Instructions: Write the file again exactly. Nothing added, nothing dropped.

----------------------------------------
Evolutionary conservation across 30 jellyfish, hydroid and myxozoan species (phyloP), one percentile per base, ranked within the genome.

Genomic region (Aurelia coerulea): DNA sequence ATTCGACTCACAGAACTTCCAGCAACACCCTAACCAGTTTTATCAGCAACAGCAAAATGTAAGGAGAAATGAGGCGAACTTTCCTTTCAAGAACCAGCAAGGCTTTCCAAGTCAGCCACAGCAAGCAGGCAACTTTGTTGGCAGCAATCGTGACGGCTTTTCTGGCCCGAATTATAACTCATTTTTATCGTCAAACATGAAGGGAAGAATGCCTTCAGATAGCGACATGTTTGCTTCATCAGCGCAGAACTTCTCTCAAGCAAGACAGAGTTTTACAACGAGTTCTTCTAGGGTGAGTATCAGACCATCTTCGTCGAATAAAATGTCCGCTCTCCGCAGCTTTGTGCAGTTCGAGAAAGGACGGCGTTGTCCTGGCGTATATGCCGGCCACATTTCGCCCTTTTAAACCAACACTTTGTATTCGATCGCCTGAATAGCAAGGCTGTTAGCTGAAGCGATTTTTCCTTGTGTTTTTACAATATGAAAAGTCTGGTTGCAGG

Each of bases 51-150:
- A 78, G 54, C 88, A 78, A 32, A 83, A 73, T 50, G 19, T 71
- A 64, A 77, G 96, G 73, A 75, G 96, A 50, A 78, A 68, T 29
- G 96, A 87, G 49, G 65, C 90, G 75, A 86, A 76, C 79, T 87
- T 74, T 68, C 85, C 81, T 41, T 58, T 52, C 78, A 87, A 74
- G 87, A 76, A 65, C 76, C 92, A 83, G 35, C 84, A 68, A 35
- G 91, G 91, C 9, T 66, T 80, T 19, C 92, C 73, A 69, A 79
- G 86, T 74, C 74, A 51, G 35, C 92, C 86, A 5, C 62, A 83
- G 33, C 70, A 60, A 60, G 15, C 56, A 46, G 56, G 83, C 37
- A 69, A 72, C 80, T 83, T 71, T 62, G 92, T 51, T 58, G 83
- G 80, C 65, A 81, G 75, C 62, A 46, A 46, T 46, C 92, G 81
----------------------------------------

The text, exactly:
Evolutionary conservation across 30 jellyfish, hydroid and myxozoan species (phyloP), one percentile per base, ranked within the genome.

Genomic region (Aurelia coerulea): DNA sequence ATTCGACTCACAGAACTTCCAGCAACACCCTAACCAGTTTTATCAGCAACAGCAAAATGTAAGGAGAAATGAGGCGAACTTTCCTTTCAAGAACCAGCAAGGCTTTCCAAGTCAGCCACAGCAAGCAGGCAACTTTGTTGGCAGCAATCGTGACGGCTTTTCTGGCCCGAATTATAACTCATTTTTATCGTCAAACATGAAGGGAAGAATGCCTTCAGATAGCGACATGTTTGCTTCATCAGCGCAGAACTTCTCTCAAGCAAGACAGAGTTTTACAACGAGTTCTTCTAGGGTGAGTATCAGACCATCTTCGTCGAATAAAATGTCCGCTCTCCGCAGCTTTGTGCAGTTCGAGAAAGGACGGCGTTGTCCTGGCGTATATGCCGGCCACATTTCGCCCTTTTAAACCAACACTTTGTATTCGATCGCCTGAATAGCAAGGCTGTTAGCTGAAGCGATTTTTCCTTGTGTTTTTACAATATGAAAAGTCTGGTTGCAGG

Each of bases 51-150:
- A 78, G 54, C 88, A 78, A 32, A 83, A 73, T 50, G 19, T 71
- A 64, A 77, G 96, G 73, A 75, G 96, A 50, A 78, A 68, T 29
- G 96, A 87, G 49, G 65, C 90, G 75, A 86, A 76, C 79, T 87
- T 74, T 68, C 85, C 81, T 41, T 58, T 52, C 78, A 87, A 74
- G 87, A 76, A 65, C 76, C 92, A 83, G 35, C 84, A 68, A 35
- G 91, G 91, C 9, T 66, T 80, T 19, C 92, C 73, A 69, A 79
- G 86, T 74, C 74, A 51, G 35, C 92, C 86, A 5, C 62, A 83
- G 33, C 70, A 60, A 60, G 15, C 56, A 46, G 56, G 83, C 37
- A 69, A 72, C 80, T 83, T 71, T 62, G 92, T 51, T 58, G 83
- G 80, C 65, A 81, G 75, C 62, A 46, A 46, T 46, C 92, G 81